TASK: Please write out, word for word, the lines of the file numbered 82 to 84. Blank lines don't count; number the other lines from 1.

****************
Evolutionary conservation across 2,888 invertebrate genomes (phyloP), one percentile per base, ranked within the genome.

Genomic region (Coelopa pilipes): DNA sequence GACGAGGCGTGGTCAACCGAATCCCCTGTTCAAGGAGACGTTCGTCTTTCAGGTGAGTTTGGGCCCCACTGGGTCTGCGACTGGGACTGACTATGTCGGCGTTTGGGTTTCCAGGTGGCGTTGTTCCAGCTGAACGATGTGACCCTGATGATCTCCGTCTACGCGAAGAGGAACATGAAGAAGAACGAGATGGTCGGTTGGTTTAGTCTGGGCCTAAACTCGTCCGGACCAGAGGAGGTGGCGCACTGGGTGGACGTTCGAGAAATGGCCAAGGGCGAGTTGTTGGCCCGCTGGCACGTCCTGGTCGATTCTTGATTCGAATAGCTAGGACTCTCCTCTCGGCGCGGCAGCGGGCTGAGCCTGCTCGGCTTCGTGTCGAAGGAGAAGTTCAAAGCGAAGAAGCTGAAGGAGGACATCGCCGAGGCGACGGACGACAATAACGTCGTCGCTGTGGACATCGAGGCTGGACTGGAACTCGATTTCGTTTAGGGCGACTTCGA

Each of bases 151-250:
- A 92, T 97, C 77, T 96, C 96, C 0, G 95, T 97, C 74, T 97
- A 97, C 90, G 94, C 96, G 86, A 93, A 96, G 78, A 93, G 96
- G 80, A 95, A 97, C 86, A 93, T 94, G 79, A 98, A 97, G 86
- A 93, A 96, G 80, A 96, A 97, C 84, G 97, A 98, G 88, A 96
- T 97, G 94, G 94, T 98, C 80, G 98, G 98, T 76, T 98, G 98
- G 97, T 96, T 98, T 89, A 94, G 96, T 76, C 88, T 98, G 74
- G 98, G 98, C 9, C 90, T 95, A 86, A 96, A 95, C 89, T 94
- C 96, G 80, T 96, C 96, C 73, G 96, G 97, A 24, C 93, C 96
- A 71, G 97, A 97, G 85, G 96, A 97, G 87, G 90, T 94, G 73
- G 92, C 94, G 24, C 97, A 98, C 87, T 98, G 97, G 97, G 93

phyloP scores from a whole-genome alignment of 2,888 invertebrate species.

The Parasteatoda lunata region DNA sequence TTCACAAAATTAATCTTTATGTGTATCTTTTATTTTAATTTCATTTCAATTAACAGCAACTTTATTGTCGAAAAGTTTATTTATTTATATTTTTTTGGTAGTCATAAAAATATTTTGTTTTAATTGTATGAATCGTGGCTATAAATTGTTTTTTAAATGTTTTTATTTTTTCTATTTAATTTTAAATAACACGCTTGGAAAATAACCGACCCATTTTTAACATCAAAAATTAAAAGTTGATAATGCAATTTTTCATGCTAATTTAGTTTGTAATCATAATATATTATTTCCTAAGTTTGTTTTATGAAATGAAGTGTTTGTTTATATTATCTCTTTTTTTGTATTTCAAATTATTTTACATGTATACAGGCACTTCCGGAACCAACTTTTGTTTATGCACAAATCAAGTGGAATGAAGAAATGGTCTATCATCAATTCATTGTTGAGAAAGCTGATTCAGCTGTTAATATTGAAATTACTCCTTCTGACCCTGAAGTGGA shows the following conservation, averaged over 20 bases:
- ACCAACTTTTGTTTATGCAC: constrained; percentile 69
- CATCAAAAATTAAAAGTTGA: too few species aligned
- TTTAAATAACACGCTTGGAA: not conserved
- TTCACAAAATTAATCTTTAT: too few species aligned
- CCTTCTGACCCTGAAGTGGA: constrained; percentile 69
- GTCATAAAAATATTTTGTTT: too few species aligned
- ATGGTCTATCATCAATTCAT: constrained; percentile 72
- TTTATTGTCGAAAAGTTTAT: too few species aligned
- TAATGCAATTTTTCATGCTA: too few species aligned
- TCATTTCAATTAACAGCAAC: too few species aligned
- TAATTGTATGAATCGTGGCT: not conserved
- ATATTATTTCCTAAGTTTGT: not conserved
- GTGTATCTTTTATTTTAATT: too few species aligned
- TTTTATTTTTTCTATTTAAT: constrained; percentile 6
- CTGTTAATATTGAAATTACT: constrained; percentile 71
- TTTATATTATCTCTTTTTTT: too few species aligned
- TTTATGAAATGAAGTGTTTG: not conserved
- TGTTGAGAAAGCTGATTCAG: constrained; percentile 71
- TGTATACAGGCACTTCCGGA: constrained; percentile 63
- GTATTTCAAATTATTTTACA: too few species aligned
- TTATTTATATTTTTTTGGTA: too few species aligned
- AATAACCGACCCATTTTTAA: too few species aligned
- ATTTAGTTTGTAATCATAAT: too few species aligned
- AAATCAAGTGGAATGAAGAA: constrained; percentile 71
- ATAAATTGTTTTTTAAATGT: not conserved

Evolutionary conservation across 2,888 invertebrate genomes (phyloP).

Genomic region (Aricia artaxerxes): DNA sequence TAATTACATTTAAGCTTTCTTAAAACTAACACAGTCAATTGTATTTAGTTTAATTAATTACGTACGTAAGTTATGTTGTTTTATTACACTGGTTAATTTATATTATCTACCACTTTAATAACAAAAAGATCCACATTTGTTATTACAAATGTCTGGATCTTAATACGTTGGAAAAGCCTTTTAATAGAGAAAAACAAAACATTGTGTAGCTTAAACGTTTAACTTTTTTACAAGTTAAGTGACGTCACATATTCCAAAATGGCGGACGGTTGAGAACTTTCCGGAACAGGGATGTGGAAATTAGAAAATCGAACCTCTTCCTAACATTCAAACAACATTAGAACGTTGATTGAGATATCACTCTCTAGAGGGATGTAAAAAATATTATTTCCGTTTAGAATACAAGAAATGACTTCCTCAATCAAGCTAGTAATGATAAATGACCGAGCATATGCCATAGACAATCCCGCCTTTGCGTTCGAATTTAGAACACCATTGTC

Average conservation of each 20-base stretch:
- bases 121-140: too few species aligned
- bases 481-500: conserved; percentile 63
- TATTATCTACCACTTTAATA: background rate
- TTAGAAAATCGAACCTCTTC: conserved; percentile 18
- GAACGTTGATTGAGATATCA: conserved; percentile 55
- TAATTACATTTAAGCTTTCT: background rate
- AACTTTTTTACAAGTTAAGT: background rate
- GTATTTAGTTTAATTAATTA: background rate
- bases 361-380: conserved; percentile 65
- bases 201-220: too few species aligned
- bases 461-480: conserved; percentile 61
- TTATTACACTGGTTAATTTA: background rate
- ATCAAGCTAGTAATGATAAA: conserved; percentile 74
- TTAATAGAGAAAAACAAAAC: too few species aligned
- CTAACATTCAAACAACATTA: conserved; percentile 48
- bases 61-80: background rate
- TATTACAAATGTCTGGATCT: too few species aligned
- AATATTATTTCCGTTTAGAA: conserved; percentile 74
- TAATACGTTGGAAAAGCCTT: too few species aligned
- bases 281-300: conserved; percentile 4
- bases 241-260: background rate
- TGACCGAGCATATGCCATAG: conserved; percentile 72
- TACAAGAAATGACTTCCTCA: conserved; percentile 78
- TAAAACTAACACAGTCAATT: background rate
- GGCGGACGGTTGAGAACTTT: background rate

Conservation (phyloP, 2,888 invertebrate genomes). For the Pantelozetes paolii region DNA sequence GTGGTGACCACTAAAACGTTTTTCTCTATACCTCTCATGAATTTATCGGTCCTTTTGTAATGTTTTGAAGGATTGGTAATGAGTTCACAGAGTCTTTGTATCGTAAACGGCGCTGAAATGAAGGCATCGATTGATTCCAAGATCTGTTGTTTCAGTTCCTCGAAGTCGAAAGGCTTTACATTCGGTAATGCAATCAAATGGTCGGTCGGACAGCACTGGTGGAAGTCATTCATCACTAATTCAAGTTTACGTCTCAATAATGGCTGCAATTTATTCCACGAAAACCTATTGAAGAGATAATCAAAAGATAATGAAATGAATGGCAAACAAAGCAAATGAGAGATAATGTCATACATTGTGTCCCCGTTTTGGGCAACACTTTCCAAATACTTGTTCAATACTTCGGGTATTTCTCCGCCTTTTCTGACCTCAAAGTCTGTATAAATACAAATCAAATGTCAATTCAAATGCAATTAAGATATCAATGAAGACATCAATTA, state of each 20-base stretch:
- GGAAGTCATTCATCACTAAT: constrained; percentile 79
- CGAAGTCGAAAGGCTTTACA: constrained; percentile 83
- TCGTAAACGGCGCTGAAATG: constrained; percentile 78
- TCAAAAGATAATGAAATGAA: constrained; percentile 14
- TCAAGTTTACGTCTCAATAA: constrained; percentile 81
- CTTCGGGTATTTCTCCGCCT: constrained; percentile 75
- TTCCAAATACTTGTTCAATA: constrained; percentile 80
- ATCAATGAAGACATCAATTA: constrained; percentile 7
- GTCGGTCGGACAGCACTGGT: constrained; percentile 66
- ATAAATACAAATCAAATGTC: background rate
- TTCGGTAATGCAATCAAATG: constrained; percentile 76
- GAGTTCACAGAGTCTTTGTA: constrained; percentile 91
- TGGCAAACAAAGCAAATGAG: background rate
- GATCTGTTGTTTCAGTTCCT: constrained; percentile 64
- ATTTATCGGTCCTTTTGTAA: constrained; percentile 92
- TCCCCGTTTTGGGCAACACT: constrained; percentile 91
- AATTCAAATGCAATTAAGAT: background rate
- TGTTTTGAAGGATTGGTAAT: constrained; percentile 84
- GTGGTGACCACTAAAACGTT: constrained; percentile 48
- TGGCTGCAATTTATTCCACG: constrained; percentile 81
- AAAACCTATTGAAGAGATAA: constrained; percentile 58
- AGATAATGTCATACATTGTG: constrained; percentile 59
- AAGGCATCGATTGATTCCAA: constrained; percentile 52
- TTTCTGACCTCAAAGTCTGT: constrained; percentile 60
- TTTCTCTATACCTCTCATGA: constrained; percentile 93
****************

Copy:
- TGGCAAACAAAGCAAATGAG: background rate
- GATCTGTTGTTTCAGTTCCT: constrained; percentile 64
- ATTTATCGGTCCTTTTGTAA: constrained; percentile 92